- - Wednesday, October 31, 2012

PARIS — European news organizations bleeding money and readers are trying to avoid extinction by asking governments in France, Germany and Italy to step in and charge Google for links to stories the Internet search giant has always gotten for free.

Critics — including, unsurprisingly, Google — say the strategy is shortsighted and self-destructive, and the search engine warns it will stop indexing European news sites if forced to pay for links. But publishers advocating a “Google tax” aimed at benefiting their industry point to the example of Brazil, where their counterparts abandoned the search engine and say repercussions have been minimal.

SHIPPING

Cargo ships back at work as waves ebb in Sandy’s wake

OSCODA, Mich. — Cargo shipping has resumed on the Great Lakes after the fringes of superstorm Sandy sent winds gusting to 74 miles per hour and spawned two-story-tall waves, forcing a two-day shutdown of traffic.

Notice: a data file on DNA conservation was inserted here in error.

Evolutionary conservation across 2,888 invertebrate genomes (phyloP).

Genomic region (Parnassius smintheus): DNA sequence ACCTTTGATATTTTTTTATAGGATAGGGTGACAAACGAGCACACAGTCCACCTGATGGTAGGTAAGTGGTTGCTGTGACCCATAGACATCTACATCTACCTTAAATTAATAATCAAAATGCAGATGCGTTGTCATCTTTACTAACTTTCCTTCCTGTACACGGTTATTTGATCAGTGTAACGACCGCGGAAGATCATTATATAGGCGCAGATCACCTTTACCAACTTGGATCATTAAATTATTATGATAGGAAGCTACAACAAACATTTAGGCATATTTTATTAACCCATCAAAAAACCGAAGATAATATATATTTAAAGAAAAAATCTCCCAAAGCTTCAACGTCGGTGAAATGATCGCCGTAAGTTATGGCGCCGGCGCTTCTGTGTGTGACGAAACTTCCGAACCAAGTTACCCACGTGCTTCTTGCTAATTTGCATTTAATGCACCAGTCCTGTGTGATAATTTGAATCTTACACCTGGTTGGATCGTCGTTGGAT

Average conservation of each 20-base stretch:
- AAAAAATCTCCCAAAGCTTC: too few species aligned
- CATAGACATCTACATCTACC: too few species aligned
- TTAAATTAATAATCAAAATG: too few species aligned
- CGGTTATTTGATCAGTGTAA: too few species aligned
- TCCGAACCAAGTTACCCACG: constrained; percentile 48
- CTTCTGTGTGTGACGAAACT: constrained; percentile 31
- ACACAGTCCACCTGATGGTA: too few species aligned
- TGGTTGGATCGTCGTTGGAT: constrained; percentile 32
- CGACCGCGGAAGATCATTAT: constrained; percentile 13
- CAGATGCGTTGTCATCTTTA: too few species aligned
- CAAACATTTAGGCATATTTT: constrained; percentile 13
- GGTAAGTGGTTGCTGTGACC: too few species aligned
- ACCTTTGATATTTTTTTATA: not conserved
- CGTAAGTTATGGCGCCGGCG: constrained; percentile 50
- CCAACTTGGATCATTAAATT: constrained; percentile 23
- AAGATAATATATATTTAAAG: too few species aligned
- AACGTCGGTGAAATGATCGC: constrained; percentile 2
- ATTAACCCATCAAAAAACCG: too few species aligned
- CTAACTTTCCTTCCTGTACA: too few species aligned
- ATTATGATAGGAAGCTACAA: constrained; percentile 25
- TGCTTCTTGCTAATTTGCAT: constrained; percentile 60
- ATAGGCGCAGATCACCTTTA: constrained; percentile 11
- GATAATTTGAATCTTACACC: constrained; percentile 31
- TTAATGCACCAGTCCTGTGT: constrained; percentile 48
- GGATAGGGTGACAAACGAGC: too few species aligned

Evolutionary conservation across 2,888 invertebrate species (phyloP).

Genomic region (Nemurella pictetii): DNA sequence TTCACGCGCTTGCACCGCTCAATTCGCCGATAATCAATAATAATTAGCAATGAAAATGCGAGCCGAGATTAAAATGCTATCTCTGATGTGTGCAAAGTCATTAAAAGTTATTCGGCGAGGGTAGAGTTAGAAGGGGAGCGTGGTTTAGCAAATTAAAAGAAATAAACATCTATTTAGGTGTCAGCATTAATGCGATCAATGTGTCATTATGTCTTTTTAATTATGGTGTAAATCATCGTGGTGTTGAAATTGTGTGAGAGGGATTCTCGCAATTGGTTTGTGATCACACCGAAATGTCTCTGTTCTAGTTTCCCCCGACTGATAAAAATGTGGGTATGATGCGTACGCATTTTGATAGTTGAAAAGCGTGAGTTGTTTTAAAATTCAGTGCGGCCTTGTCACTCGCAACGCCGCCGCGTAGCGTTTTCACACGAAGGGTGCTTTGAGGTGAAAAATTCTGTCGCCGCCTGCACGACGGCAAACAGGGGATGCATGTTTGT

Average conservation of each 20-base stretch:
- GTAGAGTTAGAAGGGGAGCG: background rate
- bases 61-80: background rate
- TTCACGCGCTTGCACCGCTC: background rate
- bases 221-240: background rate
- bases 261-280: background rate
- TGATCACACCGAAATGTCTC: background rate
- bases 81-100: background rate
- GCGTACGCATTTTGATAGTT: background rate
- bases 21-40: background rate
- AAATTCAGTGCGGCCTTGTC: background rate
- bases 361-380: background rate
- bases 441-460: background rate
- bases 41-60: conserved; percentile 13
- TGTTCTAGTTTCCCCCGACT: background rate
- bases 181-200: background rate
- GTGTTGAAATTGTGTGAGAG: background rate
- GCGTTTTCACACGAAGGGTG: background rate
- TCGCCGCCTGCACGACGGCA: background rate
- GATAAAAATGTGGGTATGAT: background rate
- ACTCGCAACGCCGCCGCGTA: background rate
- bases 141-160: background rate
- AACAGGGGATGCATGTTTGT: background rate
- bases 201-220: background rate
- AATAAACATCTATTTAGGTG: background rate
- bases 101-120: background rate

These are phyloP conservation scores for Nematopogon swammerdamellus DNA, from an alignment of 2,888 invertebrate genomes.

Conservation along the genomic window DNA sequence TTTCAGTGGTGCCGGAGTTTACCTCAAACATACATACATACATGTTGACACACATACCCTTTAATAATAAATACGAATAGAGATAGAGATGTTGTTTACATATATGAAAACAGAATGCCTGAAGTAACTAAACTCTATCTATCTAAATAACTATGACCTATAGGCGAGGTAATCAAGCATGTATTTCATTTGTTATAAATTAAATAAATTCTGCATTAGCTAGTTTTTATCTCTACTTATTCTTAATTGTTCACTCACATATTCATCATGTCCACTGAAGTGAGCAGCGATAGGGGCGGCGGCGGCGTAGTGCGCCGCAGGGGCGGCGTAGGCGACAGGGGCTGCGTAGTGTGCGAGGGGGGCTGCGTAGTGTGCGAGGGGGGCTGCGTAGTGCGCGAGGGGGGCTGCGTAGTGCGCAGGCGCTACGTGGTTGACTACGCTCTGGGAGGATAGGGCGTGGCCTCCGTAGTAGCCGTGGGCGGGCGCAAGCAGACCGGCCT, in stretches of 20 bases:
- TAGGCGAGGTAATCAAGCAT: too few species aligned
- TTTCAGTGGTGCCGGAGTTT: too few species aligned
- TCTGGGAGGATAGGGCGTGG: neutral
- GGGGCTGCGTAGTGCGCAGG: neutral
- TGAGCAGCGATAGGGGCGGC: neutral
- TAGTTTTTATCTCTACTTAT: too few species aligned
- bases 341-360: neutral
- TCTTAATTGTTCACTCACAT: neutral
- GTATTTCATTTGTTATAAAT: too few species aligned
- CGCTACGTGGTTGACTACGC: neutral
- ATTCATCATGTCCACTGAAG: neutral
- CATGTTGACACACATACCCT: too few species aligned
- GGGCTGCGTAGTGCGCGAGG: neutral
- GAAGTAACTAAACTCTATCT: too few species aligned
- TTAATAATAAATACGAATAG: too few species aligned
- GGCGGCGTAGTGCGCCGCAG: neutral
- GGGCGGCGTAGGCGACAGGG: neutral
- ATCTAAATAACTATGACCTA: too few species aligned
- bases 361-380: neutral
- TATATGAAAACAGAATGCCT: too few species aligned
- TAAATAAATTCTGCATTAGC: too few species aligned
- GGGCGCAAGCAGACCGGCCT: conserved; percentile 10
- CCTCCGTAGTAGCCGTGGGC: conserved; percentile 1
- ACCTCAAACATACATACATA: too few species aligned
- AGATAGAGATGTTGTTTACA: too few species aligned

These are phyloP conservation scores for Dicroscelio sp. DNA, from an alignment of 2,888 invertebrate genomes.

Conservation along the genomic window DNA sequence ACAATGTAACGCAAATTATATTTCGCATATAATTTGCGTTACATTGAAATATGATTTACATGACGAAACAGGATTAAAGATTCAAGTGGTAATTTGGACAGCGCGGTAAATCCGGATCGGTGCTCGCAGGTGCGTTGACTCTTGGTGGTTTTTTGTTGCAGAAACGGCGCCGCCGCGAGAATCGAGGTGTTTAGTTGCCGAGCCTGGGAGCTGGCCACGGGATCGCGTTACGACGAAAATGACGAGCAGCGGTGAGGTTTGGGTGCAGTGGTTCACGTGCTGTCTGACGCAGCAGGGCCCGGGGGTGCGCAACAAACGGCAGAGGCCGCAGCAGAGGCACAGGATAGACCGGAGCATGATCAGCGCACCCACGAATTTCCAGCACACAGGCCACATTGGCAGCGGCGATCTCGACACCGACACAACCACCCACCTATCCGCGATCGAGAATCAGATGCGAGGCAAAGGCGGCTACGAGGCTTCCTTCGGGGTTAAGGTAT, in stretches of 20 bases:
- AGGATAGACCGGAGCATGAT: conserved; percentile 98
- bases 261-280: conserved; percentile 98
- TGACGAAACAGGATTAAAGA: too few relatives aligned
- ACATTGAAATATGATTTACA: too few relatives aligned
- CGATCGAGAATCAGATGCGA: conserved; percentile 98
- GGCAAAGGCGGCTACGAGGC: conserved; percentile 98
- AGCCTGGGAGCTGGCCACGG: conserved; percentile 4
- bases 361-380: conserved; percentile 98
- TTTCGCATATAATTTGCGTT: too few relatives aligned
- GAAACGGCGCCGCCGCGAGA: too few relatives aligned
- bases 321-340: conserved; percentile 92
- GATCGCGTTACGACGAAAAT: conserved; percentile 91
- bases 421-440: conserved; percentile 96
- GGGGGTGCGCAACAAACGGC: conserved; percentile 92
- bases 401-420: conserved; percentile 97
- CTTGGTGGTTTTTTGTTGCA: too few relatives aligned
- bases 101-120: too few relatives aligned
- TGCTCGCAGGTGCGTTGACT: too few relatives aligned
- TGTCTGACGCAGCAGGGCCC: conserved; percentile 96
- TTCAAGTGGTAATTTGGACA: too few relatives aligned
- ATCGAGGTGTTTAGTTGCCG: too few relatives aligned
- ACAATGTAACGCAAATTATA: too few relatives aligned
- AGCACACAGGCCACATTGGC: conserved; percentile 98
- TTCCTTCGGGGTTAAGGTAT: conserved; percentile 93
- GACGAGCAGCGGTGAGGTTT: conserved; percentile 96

TRAVEL

Trains, planes moving again in storm-ravaged Northeast

Travelers stranded by Hurricane Sandy are seeing service slowly restored across the Northeast. But it’ll be days before things are close to normal.

The busy Northeast travel corridor ground to a halt when the huge storm slammed into New Jersey on Monday evening. Train tunnels flooded, power went out, and forecasts of high winds forced airlines to cancel thousands of flights.

AUTOMAKERS

GM cuts Europe jobs; shares spike on 3rd-quarter earnings

DETROIT — Shares of General Motors surged Wednesday after the company announced big job cuts in Europe and reported third-quarter earnings that were far better than Wall Street expected.

The Detroit company said it has cut 2,300 jobs in Europe this year and wants to trim 300 more, part of a larger plan to reduce costs and raise revenue in the struggling region with new vehicles that are more appealing to buyers.

RECALL

Wegmans recalls pumpkin rolls after plastic pieces complaints

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